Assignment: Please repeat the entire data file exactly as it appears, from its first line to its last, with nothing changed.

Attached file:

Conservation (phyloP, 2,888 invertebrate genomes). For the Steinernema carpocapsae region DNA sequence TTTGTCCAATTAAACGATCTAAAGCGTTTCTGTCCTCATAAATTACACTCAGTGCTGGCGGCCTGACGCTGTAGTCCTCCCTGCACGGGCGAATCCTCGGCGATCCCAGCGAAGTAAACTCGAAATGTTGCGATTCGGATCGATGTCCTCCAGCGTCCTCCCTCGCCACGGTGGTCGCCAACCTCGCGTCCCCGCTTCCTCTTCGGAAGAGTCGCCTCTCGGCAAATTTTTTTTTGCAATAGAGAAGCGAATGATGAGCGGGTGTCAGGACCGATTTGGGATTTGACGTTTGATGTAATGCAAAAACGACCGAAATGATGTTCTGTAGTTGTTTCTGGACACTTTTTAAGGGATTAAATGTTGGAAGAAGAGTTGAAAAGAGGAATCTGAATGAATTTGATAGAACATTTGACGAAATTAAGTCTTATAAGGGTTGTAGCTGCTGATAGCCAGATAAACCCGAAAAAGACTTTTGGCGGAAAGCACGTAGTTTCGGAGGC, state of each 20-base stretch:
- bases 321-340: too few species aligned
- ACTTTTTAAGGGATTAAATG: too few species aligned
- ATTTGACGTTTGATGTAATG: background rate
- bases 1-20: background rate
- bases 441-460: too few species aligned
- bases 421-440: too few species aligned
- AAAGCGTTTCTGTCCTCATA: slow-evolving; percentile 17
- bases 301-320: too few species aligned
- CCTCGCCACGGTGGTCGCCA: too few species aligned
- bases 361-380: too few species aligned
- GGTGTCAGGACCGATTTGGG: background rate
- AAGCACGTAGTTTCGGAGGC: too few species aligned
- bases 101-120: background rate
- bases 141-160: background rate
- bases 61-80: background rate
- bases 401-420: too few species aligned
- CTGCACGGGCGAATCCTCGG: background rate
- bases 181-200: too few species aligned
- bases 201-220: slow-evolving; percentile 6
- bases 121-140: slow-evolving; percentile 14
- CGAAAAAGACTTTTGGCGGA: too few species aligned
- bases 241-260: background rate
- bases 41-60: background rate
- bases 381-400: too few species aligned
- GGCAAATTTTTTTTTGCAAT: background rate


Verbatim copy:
Conservation (phyloP, 2,888 invertebrate genomes). For the Steinernema carpocapsae region DNA sequence TTTGTCCAATTAAACGATCTAAAGCGTTTCTGTCCTCATAAATTACACTCAGTGCTGGCGGCCTGACGCTGTAGTCCTCCCTGCACGGGCGAATCCTCGGCGATCCCAGCGAAGTAAACTCGAAATGTTGCGATTCGGATCGATGTCCTCCAGCGTCCTCCCTCGCCACGGTGGTCGCCAACCTCGCGTCCCCGCTTCCTCTTCGGAAGAGTCGCCTCTCGGCAAATTTTTTTTTGCAATAGAGAAGCGAATGATGAGCGGGTGTCAGGACCGATTTGGGATTTGACGTTTGATGTAATGCAAAAACGACCGAAATGATGTTCTGTAGTTGTTTCTGGACACTTTTTAAGGGATTAAATGTTGGAAGAAGAGTTGAAAAGAGGAATCTGAATGAATTTGATAGAACATTTGACGAAATTAAGTCTTATAAGGGTTGTAGCTGCTGATAGCCAGATAAACCCGAAAAAGACTTTTGGCGGAAAGCACGTAGTTTCGGAGGC, state of each 20-base stretch:
- bases 321-340: too few species aligned
- ACTTTTTAAGGGATTAAATG: too few species aligned
- ATTTGACGTTTGATGTAATG: background rate
- bases 1-20: background rate
- bases 441-460: too few species aligned
- bases 421-440: too few species aligned
- AAAGCGTTTCTGTCCTCATA: slow-evolving; percentile 17
- bases 301-320: too few species aligned
- CCTCGCCACGGTGGTCGCCA: too few species aligned
- bases 361-380: too few species aligned
- GGTGTCAGGACCGATTTGGG: background rate
- AAGCACGTAGTTTCGGAGGC: too few species aligned
- bases 101-120: background rate
- bases 141-160: background rate
- bases 61-80: background rate
- bases 401-420: too few species aligned
- CTGCACGGGCGAATCCTCGG: background rate
- bases 181-200: too few species aligned
- bases 201-220: slow-evolving; percentile 6
- bases 121-140: slow-evolving; percentile 14
- CGAAAAAGACTTTTGGCGGA: too few species aligned
- bases 241-260: background rate
- bases 41-60: background rate
- bases 381-400: too few species aligned
- GGCAAATTTTTTTTTGCAAT: background rate